Chinese Vice Premier Teng Hsiao Ping has been visiting the tiny Himalayan Kingdom of Nepal and after two days of official talks spent his third and last day in a more relaxed atmosphere.
GV: Town to Patan with temple and welcome banners.
SV: Chinese Vice Premier Teng Hsiao Ping arriving in car.
SV: crowd clapping as Teng steps out of car and is greeted (2 shots)
SV: crowd clapping
SV: Teng wearing garlands escorted through town and he waves to crowd (2 shots)
SV: Teng and party looking at temples.
CU: Teng looking up at temple.
SV: pagoda with bronze status on piller in foreground.
SV: Teng and party walking through streets waving to crowds (2 shots)
SV: Teng shaking hands with officials before entering car.
GV PAN: Teng's motorcade leaving.
GV: mountain scenery from Godawari
GV ZOOM TO: Teng seated with Nepalese Prime Minister Kirtinidhi Bista (2 shots)
SV ZOOM IN TO CU: Chinese Vice Foreign Minister Han Nien Lung seated.
GV: Teng and party seated for picnic
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Background: Chinese Vice Premier Teng Hsiao Ping has been visiting the tiny Himalayan Kingdom of Nepal and after two days of official talks spent his third and last day in a more relaxed atmosphere.
SYNOPSIS: On Sunday (5 February) Mr Teng and his party set off from the capital, Kathmandu to visit the ancient city of Patan, about three miles (5 Kilometres) away. A monument to the skills of the Newaris, the original inhabitants of the Kathmandu valley, Patan was built in the year 298 AD and is a city of magnificently carved wood pagodas and temples. On Sunday the population turned out in force to greet the Chinese leader with considerable enthusiasm.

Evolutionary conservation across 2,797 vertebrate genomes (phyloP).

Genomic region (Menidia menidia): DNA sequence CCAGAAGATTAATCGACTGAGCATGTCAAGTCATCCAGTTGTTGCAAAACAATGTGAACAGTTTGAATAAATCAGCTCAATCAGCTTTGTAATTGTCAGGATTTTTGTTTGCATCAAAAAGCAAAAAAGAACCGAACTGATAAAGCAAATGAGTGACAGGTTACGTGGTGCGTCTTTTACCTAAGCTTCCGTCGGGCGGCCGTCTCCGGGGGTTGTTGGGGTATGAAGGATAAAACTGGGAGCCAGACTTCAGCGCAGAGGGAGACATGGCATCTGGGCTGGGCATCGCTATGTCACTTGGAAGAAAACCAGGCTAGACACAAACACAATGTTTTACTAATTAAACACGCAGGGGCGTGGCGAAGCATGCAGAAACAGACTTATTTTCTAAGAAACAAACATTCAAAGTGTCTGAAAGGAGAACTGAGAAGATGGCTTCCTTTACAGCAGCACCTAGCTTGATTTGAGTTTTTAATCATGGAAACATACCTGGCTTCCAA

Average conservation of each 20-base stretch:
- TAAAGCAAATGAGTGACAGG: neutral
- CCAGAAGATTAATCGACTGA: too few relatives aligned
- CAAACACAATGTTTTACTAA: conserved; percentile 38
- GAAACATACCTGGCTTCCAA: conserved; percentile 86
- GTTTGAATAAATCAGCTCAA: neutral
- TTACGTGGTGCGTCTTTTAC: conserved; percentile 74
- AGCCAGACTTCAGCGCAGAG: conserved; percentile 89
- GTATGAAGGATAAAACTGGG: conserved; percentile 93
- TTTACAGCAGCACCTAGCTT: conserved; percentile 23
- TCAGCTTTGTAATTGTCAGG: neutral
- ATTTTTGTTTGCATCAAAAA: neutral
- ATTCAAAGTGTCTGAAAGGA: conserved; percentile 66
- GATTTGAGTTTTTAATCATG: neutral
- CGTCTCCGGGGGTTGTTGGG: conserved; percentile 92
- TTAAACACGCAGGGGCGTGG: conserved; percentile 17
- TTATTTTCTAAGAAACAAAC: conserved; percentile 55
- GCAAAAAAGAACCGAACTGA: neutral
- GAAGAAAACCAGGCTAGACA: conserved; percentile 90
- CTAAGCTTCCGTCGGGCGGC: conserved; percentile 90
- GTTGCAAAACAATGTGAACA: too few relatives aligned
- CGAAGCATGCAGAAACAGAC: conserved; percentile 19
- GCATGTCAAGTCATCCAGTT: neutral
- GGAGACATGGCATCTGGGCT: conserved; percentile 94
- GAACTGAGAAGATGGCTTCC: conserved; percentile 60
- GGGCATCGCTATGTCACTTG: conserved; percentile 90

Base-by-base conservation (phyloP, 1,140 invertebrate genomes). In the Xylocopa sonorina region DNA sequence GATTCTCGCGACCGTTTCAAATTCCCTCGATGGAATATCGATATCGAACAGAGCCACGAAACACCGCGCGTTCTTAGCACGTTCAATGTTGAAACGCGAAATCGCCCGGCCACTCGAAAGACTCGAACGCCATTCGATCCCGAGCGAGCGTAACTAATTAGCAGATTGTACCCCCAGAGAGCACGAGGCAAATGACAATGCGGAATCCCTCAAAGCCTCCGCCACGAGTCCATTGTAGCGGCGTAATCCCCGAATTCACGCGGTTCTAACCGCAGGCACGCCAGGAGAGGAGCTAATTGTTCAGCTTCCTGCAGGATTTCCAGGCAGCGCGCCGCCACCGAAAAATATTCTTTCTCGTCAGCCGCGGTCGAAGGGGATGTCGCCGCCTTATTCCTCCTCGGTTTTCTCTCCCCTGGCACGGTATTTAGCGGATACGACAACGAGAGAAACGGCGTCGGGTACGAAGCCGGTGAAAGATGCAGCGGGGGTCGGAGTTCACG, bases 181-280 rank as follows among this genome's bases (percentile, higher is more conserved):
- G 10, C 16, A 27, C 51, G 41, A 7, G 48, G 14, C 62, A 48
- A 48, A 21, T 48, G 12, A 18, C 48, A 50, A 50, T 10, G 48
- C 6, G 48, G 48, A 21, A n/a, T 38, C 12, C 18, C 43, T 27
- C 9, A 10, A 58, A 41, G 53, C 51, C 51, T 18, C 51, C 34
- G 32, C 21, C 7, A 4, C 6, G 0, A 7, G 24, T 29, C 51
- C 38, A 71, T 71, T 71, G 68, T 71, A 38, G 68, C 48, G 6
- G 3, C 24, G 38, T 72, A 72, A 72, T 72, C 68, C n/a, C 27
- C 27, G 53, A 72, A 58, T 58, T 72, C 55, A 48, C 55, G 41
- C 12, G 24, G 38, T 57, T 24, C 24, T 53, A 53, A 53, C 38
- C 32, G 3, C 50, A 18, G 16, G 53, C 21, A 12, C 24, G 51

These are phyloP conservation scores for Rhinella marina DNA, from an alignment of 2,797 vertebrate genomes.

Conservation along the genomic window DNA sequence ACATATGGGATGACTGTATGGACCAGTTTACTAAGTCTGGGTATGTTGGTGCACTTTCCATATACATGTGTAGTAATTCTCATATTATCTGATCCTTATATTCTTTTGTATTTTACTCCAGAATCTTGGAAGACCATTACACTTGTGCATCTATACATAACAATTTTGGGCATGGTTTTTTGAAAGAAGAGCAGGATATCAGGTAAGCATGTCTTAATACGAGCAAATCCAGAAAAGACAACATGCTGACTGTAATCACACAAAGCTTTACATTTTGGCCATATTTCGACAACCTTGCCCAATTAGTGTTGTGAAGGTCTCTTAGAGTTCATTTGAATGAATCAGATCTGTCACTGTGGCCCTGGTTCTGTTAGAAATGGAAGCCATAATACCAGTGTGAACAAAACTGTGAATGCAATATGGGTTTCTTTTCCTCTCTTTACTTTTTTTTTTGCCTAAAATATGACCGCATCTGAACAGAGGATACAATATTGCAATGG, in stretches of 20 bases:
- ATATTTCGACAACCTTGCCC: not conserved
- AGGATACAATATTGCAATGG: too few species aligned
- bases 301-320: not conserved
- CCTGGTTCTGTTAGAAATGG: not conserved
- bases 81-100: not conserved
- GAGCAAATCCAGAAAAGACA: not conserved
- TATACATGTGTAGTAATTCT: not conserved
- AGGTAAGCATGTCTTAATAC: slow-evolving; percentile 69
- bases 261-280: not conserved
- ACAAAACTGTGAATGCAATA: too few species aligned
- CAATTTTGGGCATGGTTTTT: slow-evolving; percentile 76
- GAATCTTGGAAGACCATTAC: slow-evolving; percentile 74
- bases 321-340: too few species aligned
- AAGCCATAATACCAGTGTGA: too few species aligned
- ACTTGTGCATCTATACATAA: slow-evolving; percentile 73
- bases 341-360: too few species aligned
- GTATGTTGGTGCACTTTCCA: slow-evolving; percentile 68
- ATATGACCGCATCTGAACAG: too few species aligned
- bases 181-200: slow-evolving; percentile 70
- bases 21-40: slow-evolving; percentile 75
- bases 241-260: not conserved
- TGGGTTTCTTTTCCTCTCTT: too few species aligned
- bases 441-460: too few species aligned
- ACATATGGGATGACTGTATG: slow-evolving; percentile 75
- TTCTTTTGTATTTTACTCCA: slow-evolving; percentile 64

Links between China and Nepal are traditionally and geographically well rooted -- and Mr Teng was accorded the welcoming honour of a garland of sweet-smelling flowers as he started out on his tour of Patan. For the past 10 years China has been one of Nepal's major aid donors along with neighbouring India and the United States.
However, according to Reuters, political observers in Kathmandu have been left with the impression that Mr Teng's visit, hailed in advance as highly significant, was not as productive as had been expected. At a dinner at the Chinese embassy it was announced that a Chinese team would visit Nepal soon to study various new old projects. But in a surprise press briefing Mr Teng expressed reservations over a Nepalese attempt to involve China in a huge regional project to harness the eastern rivers of Nepal, India and Bangladesh.
Before leaving Nepal Mr Teng and his party were treated to a close look at the beauties of the Himalayan scenery. With Nepalese Prime Minister Kirtinidhi Bista and other officials the Chinese party spent time picnicking at the Godwari botanical gardens some 12 miles (17 kilometres) from Kathmandu. Godwari is one of the holiest places in Buddhist and Hindu Nepal and is situated in dense tropical rainforest.
Chinese Vice Foreign Minister Han Nien Lung was also among the guests. The Chinese party later left Kathmandu by plane on their way home via Che?gt? in Szechuan province.